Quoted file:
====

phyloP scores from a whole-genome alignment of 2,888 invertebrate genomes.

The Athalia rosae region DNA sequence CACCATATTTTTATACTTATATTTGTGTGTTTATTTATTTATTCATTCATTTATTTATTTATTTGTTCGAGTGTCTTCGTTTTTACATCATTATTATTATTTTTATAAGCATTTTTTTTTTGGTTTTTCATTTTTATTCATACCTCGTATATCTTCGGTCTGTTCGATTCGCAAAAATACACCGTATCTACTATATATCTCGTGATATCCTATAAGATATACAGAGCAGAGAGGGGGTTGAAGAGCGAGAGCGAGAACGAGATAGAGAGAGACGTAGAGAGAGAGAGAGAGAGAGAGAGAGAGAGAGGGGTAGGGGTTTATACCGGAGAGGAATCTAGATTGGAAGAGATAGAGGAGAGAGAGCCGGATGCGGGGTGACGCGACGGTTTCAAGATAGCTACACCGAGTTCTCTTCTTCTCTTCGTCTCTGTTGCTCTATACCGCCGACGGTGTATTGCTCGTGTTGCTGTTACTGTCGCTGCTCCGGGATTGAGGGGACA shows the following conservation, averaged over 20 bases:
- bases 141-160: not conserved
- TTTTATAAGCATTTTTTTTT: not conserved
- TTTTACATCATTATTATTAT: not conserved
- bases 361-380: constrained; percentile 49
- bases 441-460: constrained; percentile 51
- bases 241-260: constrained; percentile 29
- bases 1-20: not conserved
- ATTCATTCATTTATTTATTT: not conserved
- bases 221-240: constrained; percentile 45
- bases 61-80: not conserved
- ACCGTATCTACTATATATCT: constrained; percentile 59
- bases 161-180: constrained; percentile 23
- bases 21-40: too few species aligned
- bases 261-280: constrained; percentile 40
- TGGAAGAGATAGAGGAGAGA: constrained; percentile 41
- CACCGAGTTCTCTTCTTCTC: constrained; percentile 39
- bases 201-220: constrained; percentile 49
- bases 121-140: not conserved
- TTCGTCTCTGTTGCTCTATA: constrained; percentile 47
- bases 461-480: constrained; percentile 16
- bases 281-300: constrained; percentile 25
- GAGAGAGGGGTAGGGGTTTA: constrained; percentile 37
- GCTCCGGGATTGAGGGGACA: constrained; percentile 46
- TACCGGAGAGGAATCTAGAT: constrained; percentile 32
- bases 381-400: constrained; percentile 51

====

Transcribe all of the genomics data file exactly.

phyloP scores from a whole-genome alignment of 2,888 invertebrate genomes.

The Athalia rosae region DNA sequence CACCATATTTTTATACTTATATTTGTGTGTTTATTTATTTATTCATTCATTTATTTATTTATTTGTTCGAGTGTCTTCGTTTTTACATCATTATTATTATTTTTATAAGCATTTTTTTTTTGGTTTTTCATTTTTATTCATACCTCGTATATCTTCGGTCTGTTCGATTCGCAAAAATACACCGTATCTACTATATATCTCGTGATATCCTATAAGATATACAGAGCAGAGAGGGGGTTGAAGAGCGAGAGCGAGAACGAGATAGAGAGAGACGTAGAGAGAGAGAGAGAGAGAGAGAGAGAGAGAGGGGTAGGGGTTTATACCGGAGAGGAATCTAGATTGGAAGAGATAGAGGAGAGAGAGCCGGATGCGGGGTGACGCGACGGTTTCAAGATAGCTACACCGAGTTCTCTTCTTCTCTTCGTCTCTGTTGCTCTATACCGCCGACGGTGTATTGCTCGTGTTGCTGTTACTGTCGCTGCTCCGGGATTGAGGGGACA shows the following conservation, averaged over 20 bases:
- bases 141-160: not conserved
- TTTTATAAGCATTTTTTTTT: not conserved
- TTTTACATCATTATTATTAT: not conserved
- bases 361-380: constrained; percentile 49
- bases 441-460: constrained; percentile 51
- bases 241-260: constrained; percentile 29
- bases 1-20: not conserved
- ATTCATTCATTTATTTATTT: not conserved
- bases 221-240: constrained; percentile 45
- bases 61-80: not conserved
- ACCGTATCTACTATATATCT: constrained; percentile 59
- bases 161-180: constrained; percentile 23
- bases 21-40: too few species aligned
- bases 261-280: constrained; percentile 40
- TGGAAGAGATAGAGGAGAGA: constrained; percentile 41
- CACCGAGTTCTCTTCTTCTC: constrained; percentile 39
- bases 201-220: constrained; percentile 49
- bases 121-140: not conserved
- TTCGTCTCTGTTGCTCTATA: constrained; percentile 47
- bases 461-480: constrained; percentile 16
- bases 281-300: constrained; percentile 25
- GAGAGAGGGGTAGGGGTTTA: constrained; percentile 37
- GCTCCGGGATTGAGGGGACA: constrained; percentile 46
- TACCGGAGAGGAATCTAGAT: constrained; percentile 32
- bases 381-400: constrained; percentile 51